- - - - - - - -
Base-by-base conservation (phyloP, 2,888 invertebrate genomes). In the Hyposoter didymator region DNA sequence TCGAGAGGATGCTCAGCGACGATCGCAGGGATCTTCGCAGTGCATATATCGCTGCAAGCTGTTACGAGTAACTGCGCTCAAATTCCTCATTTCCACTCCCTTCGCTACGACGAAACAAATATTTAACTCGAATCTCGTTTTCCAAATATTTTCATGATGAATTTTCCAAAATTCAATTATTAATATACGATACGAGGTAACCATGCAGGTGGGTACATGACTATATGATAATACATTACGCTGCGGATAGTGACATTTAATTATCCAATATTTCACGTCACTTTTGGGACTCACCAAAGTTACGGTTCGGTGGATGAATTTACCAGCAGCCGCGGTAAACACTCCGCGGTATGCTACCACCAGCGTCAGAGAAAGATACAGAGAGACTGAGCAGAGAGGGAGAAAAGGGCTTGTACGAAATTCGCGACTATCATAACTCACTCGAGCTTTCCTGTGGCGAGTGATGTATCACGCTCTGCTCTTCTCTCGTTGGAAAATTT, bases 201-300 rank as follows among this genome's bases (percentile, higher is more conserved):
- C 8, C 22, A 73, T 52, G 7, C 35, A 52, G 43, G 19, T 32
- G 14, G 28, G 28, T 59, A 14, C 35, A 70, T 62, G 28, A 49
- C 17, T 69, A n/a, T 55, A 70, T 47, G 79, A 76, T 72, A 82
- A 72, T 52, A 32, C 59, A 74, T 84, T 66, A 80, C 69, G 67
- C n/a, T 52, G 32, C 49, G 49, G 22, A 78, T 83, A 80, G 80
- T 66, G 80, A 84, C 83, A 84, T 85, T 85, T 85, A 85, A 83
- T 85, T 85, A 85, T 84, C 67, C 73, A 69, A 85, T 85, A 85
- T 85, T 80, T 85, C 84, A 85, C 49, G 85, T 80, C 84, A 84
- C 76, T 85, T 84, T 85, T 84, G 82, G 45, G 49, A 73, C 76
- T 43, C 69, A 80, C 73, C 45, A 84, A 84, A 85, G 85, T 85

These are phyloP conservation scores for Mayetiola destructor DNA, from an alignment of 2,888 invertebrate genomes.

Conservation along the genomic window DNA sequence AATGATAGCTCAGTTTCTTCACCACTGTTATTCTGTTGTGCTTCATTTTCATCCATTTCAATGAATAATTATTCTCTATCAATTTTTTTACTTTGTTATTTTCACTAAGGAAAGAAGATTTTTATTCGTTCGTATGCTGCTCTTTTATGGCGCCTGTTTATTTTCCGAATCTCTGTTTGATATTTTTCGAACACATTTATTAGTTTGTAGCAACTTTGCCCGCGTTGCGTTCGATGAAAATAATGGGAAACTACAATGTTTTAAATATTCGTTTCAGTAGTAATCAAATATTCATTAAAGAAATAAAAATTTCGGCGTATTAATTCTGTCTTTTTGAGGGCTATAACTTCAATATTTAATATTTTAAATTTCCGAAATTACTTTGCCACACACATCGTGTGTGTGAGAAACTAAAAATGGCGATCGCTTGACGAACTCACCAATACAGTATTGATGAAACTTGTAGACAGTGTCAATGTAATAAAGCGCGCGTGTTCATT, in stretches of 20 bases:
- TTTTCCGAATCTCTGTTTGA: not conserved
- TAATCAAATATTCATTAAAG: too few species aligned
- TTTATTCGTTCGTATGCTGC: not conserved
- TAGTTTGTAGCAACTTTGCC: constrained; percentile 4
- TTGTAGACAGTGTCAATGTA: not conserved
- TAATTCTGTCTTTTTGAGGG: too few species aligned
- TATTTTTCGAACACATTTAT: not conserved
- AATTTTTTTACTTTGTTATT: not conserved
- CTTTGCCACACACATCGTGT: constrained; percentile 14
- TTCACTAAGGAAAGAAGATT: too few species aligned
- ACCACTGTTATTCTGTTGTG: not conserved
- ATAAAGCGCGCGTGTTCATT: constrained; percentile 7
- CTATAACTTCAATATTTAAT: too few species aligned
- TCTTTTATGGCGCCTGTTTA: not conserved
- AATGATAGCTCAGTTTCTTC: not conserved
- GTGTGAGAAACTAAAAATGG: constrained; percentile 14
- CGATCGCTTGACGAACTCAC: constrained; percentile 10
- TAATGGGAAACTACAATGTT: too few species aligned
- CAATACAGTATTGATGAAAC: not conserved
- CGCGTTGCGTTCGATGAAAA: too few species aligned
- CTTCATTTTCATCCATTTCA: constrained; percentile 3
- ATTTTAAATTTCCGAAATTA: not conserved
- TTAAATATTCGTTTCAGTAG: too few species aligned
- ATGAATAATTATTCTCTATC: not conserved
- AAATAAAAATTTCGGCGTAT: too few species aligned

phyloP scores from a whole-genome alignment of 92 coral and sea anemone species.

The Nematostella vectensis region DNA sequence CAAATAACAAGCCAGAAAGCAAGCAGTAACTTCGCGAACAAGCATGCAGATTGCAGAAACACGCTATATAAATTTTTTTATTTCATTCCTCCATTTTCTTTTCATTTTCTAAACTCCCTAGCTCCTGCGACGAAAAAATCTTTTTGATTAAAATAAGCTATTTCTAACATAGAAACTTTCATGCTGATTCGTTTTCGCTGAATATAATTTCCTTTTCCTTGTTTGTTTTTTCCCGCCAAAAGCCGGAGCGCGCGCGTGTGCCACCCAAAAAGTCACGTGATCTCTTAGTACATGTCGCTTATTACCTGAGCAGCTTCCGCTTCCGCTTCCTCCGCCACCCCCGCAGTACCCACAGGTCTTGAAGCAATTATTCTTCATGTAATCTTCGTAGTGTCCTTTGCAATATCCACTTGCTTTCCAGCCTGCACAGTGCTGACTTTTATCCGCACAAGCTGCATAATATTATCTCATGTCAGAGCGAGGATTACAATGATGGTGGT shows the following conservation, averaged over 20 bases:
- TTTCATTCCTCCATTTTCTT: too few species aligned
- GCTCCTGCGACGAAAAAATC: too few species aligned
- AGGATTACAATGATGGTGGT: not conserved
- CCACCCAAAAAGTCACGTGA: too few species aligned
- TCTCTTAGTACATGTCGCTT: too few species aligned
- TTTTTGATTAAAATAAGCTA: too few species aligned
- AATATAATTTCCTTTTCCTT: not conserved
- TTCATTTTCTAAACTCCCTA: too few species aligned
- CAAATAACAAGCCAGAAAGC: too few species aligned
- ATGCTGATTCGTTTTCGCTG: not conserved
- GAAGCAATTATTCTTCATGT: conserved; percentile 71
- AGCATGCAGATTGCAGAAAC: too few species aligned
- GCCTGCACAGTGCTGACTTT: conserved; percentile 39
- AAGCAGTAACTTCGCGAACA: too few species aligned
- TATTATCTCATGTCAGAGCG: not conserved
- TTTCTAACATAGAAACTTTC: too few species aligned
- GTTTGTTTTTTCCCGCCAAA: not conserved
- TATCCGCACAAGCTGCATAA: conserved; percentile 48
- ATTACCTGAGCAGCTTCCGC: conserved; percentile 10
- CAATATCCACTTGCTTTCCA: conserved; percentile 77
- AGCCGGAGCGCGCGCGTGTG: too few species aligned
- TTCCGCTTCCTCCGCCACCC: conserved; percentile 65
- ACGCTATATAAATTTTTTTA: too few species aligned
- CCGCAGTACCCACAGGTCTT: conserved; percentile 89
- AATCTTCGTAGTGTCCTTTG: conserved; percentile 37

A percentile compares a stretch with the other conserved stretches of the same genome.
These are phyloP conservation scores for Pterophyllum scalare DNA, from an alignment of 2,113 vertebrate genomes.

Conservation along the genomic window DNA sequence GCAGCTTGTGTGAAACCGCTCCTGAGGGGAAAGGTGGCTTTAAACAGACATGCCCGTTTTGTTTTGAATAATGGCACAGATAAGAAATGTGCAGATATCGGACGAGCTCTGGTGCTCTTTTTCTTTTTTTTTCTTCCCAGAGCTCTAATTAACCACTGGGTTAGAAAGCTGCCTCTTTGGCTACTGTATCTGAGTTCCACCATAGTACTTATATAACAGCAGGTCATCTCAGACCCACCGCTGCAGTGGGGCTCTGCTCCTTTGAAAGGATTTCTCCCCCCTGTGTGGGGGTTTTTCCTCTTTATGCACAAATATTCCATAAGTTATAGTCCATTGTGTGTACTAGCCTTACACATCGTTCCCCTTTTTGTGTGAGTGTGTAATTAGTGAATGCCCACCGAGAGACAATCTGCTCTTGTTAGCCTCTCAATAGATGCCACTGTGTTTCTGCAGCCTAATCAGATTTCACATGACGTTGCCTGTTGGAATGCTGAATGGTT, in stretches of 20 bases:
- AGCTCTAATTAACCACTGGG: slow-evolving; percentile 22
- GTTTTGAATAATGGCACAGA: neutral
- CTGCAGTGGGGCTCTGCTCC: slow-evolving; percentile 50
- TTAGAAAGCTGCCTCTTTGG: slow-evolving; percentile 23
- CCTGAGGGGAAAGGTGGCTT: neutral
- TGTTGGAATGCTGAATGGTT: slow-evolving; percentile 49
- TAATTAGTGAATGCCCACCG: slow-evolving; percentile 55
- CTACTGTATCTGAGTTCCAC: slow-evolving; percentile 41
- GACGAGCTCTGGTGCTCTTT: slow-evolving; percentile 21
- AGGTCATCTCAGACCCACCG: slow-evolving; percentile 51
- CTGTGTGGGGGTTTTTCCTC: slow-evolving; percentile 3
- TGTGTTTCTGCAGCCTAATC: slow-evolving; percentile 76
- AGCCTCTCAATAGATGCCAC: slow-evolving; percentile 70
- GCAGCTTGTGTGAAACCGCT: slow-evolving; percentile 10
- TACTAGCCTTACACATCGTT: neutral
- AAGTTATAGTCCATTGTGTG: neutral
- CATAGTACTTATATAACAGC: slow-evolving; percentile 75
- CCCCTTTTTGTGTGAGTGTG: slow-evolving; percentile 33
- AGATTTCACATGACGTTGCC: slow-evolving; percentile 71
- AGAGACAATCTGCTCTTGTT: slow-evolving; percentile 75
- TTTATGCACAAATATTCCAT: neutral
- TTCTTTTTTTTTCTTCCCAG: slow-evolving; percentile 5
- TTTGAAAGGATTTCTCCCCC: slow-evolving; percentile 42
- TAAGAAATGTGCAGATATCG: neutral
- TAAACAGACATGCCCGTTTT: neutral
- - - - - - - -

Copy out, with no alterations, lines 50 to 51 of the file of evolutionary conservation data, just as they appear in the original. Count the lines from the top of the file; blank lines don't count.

- ATGCTGATTCGTTTTCGCTG: not conserved
- GAAGCAATTATTCTTCATGT: conserved; percentile 71